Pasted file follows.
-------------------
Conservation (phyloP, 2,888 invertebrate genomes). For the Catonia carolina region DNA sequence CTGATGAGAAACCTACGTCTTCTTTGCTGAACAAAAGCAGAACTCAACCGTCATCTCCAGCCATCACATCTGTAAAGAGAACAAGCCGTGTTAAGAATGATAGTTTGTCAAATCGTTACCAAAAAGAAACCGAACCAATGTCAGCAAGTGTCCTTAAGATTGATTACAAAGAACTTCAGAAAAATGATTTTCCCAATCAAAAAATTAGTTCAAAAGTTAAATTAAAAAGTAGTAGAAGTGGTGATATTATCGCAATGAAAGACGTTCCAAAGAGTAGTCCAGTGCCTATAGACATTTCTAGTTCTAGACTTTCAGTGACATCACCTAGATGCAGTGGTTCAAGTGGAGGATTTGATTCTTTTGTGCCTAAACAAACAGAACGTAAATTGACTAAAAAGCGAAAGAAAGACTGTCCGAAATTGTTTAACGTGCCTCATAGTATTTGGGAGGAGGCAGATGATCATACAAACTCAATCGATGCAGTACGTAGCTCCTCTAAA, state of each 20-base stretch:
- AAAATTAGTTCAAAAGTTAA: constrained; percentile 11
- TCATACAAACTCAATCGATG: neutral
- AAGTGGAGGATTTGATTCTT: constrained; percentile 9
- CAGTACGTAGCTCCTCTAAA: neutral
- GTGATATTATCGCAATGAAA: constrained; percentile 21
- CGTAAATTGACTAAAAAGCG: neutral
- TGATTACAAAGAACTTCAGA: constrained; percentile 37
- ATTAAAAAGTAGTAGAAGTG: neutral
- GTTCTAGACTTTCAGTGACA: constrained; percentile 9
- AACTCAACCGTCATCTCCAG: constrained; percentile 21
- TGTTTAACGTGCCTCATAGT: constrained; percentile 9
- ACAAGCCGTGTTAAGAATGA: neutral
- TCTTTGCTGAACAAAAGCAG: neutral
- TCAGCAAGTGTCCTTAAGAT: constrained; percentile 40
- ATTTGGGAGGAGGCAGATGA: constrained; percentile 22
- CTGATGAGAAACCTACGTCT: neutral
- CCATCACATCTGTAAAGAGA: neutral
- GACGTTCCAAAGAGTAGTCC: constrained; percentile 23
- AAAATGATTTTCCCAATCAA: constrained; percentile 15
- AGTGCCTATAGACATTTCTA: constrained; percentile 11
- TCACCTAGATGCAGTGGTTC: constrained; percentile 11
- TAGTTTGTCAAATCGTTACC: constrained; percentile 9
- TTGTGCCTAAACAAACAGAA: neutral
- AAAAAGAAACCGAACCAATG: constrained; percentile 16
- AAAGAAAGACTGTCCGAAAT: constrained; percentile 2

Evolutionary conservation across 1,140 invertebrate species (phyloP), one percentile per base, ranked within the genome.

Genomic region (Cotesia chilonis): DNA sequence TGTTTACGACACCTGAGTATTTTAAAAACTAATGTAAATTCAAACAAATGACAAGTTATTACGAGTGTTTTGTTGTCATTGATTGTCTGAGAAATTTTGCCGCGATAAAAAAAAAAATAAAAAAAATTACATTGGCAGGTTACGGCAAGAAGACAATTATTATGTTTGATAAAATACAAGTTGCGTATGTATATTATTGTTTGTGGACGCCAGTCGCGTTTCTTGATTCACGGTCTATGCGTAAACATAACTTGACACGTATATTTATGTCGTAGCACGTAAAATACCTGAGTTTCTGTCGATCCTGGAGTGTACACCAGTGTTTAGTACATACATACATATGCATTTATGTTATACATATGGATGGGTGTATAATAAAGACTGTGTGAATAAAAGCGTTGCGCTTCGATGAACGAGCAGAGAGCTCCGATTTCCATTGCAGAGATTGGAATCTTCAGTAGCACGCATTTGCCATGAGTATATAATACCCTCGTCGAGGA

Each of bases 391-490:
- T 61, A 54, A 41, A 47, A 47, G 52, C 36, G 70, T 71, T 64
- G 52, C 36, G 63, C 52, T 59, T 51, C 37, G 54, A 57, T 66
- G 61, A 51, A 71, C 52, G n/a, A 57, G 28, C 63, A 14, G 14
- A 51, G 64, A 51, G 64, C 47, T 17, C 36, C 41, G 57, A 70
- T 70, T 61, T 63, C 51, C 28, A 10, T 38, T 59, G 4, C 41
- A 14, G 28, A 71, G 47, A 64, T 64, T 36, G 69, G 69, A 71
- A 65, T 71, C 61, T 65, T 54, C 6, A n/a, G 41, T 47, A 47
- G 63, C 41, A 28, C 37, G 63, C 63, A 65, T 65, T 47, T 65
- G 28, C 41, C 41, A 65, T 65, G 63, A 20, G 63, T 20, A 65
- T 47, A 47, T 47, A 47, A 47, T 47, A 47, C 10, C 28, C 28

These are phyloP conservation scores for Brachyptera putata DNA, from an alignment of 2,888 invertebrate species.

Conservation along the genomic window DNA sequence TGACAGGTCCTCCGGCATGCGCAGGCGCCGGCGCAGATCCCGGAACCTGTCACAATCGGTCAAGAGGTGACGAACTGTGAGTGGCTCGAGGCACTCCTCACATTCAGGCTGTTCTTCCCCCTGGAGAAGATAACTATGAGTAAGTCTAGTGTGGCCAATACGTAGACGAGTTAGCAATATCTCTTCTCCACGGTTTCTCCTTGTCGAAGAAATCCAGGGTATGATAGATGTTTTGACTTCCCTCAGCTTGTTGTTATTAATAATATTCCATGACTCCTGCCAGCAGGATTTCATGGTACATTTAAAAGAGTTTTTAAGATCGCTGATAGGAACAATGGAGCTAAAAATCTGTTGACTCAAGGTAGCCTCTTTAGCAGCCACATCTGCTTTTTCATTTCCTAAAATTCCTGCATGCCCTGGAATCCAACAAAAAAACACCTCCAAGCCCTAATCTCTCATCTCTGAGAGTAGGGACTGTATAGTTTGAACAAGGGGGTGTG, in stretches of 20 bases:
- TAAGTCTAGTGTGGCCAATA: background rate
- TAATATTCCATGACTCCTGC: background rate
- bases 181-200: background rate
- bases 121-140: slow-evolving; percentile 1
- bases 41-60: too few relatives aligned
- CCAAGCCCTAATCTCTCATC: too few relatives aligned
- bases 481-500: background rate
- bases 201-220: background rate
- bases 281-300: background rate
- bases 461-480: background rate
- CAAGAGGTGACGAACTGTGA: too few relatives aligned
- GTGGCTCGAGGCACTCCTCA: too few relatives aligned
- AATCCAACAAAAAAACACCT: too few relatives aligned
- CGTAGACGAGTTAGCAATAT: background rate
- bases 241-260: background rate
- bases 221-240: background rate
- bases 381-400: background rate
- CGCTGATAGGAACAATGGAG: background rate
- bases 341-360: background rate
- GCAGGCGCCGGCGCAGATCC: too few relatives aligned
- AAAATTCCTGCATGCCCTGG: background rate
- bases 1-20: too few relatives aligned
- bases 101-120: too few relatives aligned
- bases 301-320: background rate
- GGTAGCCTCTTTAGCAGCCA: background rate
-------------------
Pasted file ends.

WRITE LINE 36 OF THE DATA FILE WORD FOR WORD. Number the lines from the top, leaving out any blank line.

- A 65, T 71, C 61, T 65, T 54, C 6, A n/a, G 41, T 47, A 47